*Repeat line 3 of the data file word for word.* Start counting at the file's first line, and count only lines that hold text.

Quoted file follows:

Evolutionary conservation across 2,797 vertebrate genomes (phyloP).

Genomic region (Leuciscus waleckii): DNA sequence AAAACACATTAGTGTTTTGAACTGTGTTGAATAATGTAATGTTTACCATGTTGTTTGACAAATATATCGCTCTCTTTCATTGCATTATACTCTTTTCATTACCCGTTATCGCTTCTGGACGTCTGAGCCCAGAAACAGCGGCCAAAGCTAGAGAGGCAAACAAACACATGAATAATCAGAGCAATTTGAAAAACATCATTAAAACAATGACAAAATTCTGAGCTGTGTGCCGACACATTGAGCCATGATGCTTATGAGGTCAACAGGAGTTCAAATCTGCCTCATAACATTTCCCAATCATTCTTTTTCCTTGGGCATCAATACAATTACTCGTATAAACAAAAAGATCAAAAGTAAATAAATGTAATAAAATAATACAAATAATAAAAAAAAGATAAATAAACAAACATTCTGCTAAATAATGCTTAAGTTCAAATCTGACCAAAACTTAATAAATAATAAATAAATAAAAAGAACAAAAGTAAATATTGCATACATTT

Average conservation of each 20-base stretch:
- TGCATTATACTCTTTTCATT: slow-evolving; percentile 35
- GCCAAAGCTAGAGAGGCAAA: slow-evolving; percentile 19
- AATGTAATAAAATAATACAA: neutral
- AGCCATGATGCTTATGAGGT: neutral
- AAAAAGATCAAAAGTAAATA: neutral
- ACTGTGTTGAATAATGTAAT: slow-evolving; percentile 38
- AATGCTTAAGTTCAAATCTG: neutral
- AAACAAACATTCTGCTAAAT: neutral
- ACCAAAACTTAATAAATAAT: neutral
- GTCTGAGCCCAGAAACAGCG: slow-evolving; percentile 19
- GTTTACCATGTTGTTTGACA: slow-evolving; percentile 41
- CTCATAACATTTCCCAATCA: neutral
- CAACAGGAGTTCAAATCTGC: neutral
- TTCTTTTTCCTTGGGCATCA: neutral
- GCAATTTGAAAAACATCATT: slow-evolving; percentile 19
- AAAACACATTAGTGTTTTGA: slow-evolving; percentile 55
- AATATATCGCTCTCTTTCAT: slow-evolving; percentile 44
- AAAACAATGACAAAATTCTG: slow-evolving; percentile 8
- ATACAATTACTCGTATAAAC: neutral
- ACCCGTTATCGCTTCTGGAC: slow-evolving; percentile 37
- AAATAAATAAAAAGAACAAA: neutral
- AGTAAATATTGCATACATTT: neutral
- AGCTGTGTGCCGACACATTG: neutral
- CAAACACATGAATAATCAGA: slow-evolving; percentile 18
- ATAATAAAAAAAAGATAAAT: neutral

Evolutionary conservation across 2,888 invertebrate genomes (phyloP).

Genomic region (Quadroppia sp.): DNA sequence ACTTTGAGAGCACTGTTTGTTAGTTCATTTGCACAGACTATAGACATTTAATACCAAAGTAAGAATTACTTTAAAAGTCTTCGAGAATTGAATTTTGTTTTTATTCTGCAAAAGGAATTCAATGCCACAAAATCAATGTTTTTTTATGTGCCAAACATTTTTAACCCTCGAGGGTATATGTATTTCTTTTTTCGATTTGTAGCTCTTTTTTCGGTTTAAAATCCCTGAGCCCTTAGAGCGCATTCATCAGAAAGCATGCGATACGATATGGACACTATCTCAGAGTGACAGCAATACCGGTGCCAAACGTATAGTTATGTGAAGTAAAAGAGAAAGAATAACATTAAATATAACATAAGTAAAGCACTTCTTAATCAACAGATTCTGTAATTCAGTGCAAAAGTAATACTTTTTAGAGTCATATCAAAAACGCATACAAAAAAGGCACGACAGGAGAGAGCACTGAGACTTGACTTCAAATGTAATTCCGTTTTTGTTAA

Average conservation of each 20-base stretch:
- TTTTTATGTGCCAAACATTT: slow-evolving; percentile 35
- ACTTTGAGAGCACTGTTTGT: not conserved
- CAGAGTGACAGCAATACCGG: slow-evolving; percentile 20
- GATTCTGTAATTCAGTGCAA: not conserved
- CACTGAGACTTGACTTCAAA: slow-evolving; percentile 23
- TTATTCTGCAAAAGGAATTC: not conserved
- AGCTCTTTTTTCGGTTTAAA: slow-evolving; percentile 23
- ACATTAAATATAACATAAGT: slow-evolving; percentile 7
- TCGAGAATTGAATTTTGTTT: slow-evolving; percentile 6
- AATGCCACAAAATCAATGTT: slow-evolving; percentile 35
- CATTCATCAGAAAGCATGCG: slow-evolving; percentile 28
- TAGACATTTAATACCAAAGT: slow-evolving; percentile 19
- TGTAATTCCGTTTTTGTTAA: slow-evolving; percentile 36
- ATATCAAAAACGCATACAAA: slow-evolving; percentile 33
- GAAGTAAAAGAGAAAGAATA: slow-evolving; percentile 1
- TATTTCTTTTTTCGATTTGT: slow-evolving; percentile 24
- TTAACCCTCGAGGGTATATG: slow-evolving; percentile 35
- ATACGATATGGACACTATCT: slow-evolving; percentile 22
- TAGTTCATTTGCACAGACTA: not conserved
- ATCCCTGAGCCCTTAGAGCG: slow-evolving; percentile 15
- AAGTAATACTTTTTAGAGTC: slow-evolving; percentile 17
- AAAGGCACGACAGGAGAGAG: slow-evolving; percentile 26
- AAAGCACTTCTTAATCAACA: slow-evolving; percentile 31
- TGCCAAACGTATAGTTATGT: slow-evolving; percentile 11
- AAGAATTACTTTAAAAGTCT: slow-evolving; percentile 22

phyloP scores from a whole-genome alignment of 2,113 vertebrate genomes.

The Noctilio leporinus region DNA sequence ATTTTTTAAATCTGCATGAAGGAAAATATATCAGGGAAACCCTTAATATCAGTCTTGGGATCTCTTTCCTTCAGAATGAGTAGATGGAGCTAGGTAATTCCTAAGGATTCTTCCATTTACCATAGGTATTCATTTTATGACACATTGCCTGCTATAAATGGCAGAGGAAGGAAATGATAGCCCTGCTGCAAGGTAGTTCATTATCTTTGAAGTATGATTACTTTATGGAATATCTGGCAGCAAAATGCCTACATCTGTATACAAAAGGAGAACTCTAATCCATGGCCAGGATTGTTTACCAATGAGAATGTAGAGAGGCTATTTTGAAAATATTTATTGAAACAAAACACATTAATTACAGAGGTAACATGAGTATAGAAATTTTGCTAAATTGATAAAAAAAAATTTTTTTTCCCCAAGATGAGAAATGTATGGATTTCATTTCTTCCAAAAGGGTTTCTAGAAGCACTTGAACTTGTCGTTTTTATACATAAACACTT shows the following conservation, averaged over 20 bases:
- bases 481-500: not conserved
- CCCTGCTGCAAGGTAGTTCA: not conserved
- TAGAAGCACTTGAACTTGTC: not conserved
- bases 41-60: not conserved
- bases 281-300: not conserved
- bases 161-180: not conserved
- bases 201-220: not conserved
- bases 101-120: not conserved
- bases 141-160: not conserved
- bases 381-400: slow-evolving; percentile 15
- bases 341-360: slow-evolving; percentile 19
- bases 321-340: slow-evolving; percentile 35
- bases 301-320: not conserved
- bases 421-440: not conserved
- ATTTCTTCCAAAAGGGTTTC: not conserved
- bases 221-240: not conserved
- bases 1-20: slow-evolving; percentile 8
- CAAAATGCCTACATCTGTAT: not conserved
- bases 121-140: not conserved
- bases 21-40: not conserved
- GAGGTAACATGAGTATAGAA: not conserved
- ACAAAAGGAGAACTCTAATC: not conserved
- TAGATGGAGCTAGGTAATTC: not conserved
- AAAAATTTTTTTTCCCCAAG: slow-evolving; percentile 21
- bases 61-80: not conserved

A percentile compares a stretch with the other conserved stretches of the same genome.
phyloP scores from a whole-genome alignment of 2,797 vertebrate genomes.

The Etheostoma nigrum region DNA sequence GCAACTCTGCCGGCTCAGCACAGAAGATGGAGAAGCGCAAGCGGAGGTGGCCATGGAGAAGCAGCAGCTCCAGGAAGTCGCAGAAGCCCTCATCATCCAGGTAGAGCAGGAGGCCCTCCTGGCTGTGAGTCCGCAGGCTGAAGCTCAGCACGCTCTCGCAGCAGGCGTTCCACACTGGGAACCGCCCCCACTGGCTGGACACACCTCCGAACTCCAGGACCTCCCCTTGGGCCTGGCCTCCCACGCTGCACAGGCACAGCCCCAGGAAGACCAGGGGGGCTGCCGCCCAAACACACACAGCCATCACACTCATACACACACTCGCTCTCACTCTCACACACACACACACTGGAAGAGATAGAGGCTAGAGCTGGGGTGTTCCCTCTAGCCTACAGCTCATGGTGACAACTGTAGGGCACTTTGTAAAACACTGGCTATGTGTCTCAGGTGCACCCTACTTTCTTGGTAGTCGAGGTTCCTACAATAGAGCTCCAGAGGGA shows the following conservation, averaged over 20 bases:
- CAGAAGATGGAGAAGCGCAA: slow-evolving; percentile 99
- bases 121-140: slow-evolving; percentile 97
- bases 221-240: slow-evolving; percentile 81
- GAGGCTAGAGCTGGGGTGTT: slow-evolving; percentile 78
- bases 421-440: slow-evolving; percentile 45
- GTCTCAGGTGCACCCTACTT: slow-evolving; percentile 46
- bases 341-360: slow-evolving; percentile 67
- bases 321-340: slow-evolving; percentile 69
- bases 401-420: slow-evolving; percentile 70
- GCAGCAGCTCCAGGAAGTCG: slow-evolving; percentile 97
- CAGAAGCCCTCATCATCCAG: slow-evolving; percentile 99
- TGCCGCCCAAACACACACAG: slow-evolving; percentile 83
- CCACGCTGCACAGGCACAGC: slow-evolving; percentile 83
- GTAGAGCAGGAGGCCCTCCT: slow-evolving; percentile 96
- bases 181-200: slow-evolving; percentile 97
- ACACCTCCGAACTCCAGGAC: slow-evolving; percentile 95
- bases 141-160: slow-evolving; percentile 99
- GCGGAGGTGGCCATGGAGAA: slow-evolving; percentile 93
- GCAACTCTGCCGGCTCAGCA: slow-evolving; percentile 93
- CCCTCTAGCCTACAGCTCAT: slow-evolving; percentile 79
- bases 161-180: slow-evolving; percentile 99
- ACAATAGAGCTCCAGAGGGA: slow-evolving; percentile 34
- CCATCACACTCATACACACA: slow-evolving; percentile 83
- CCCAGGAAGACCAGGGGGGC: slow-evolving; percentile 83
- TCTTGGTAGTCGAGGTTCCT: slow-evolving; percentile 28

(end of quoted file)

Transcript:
Average conservation of each 20-base stretch: